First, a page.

In the “Land of the Free” – you grow up hearing a lot about freedom.
You’re told you live in the best country on the planet. That other nations ‘hate’ you and your freedom. And you have the most open and fair justice system in the world. The justice system is allegedly founded on principles like…
- Innocent until proven guilty
- The right to due process
- The right to an impartial hearing
- The right to legal counsel
- Attorney-client privilege
In recent years, each of these core principles can now be questioned in its validity.
So it could operate without liability of the law, the federal government set up secret FISA courts to rubber stamp NSA surveillance.
According to data obtained by the Electronic Privacy Information Center, 11 of nearly 34,000 surveillance requests made to FISA courts in the last 35 years have been rejected. Not surprising, when the FISA courts only hear a case from our government’s perspective. Impartial hearing?
The ‘innocent until proven guilty’ concept may exist in courts, but was thrown out of administrative processes long ago.
There are currently hundreds of local, state, and federal agencies that could – at any given time and for any given reason – confiscate your assets, levy your bank account, and freeze your life savings. No court order needed. And by the time your case gets to court, you’re deprived of any legal resources needed to defend yourself. You may be presumed innocent, but you’re treated and punished as a criminal.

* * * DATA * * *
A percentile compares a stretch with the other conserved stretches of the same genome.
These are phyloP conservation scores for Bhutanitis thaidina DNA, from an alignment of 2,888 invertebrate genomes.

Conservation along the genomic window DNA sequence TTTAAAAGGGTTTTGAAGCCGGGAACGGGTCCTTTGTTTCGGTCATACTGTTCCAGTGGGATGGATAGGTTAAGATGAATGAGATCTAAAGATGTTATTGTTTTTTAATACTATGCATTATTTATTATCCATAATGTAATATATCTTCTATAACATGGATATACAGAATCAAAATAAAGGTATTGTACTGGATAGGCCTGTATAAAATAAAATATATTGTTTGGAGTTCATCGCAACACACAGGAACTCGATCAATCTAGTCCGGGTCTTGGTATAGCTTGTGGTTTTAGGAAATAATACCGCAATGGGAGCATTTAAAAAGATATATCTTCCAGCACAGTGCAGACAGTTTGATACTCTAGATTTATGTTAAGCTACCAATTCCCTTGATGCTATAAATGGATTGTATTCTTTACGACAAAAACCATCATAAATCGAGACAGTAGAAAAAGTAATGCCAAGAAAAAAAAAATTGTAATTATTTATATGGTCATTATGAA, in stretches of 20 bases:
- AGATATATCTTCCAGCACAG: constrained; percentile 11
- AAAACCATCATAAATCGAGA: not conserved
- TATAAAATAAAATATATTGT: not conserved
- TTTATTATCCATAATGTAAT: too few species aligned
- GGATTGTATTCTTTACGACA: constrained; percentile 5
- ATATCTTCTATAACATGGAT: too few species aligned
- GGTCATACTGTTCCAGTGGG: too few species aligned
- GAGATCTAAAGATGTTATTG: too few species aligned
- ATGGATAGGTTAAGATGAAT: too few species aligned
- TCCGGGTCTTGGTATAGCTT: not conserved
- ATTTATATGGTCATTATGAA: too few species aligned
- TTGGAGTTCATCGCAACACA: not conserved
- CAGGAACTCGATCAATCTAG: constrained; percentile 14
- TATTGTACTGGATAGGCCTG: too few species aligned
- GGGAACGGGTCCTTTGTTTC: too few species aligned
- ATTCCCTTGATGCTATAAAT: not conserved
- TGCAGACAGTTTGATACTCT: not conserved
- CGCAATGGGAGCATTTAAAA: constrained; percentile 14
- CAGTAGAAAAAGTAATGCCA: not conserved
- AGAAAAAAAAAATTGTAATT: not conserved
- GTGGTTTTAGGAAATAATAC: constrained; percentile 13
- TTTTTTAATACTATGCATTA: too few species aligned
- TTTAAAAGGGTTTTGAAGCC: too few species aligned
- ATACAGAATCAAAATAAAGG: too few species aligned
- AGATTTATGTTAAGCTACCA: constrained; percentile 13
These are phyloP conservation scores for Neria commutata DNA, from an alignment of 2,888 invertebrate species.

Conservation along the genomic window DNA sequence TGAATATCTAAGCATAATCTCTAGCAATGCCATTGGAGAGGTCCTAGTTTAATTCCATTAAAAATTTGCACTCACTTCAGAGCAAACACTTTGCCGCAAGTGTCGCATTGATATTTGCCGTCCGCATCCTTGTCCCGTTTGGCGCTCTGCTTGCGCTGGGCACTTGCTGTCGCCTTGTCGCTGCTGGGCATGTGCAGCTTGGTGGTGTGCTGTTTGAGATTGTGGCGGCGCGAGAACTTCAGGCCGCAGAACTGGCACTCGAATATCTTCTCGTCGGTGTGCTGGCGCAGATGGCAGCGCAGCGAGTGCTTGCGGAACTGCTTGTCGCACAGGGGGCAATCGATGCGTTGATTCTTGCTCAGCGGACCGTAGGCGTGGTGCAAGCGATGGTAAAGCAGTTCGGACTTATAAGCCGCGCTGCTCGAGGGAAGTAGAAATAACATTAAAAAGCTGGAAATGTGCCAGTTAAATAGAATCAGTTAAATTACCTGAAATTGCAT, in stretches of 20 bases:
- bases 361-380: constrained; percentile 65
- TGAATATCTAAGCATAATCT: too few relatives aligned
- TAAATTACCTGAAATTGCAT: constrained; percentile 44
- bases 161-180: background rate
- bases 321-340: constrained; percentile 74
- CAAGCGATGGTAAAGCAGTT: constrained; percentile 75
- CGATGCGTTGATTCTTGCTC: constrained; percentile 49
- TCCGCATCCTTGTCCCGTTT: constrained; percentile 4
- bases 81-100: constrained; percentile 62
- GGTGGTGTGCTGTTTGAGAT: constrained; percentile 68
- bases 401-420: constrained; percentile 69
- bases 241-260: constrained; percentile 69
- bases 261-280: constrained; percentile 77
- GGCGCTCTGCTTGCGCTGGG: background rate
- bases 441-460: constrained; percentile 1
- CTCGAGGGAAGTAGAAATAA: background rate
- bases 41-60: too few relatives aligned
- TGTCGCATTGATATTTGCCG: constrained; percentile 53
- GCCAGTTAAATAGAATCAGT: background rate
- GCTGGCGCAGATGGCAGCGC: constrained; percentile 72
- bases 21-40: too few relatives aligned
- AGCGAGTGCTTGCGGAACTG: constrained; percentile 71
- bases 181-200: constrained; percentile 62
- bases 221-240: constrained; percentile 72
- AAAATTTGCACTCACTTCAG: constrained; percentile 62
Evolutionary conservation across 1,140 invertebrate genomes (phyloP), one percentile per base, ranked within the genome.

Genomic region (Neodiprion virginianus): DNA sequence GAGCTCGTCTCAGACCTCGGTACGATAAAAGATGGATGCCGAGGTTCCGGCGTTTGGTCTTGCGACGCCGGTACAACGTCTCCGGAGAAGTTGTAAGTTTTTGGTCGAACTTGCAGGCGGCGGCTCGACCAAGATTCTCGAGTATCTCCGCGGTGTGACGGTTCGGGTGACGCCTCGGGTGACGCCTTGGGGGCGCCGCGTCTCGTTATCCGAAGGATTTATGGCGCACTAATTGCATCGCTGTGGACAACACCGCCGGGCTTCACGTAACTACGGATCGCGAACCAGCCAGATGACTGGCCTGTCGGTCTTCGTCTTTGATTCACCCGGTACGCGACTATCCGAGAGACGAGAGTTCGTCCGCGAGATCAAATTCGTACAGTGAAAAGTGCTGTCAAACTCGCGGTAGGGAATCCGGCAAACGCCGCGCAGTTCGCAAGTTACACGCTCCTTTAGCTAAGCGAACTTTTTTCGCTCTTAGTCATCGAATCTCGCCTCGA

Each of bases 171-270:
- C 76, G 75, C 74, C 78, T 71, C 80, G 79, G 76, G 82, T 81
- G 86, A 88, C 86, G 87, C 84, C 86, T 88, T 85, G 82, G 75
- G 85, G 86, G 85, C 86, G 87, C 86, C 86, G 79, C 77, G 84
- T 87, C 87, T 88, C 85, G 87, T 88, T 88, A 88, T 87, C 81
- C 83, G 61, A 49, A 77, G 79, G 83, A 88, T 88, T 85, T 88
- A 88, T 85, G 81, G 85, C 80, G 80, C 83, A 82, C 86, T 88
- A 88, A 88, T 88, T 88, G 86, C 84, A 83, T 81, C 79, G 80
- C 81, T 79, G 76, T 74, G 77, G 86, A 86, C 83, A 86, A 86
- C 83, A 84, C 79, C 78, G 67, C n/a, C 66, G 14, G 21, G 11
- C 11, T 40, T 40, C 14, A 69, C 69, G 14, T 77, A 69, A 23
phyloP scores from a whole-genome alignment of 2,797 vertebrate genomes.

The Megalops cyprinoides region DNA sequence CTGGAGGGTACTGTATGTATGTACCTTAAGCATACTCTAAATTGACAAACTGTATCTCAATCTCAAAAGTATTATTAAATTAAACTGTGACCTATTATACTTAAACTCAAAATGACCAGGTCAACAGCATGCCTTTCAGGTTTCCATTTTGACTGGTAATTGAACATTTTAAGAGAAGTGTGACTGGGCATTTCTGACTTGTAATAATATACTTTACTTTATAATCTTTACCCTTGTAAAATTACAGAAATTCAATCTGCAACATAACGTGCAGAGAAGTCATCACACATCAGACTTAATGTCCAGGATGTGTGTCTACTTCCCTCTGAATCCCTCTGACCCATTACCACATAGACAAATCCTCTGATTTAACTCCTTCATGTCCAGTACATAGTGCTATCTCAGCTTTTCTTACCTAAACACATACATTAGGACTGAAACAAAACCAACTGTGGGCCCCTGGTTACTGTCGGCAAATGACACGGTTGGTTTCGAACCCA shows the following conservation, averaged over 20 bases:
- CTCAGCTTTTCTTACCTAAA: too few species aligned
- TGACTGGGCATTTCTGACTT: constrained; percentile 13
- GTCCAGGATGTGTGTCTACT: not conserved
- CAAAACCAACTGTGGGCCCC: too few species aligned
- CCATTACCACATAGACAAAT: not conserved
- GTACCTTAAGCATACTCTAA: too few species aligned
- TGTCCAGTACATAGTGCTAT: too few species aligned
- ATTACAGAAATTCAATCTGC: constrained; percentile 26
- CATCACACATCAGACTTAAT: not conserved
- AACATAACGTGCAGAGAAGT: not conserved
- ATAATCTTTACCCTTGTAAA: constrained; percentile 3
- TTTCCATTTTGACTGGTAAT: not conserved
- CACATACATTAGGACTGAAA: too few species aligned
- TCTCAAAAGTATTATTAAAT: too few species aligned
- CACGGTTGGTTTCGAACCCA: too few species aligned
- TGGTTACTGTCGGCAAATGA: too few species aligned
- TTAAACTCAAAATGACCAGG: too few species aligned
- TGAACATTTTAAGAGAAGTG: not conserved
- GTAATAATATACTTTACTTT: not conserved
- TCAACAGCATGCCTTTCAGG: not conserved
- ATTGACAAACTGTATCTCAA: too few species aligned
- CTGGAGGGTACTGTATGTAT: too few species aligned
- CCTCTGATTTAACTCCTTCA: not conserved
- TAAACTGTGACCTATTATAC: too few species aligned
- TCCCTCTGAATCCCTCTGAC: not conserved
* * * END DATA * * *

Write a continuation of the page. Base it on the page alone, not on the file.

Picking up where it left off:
Attorney-Client privilege is an enduring concept stating that any communication between attorney and client is confidential.
In Upjohn v. United States, the Supreme Court upheld attorney-client privilege as necessary “to encourage full and frank communication between attorneys and their clients and thereby promote broader public interests in the observance of law…” So, it really doesn’t matter what you’re accused of…
With limited exceptions, an attorney cannot be compelled to testify against a client, nor could any communications with them be subpoenaed for evidence. Yet in a United States Tax Court decision last week, attorney-client privilege was dismissed by the court, stating:
“When a person puts into issue his subjective intent in deciding how to comply with the law, he may forfeit the privilege afforded attorney-client communications.”
Basically, if a person uses legal counsel within the confines of tax code to minimize the amount of taxes owed, their communication with his or her attorney is no longer protected by attorney-client privilege. The ruling also states that if the persons do not submit required attorney-client documentation, the court will prohibit them from introducing any evidence to prove their innocence.
While attorney-client privilege has long been attacked in many court cases to-date (especially regarding tax cases), this decision has set the most dangerous precedent I’ve seen in years. Government now has free rein to set aside legal protections and even deny a person the chance to defend himself.
Naturally, you won’t hear this in the media.
But it begs the question, what’s the point of a trial? Or a constitution, even? When a citizen’s every right and protection you have can be disregarded by the government as needed, should anyone call this a ‘free country’ anymore?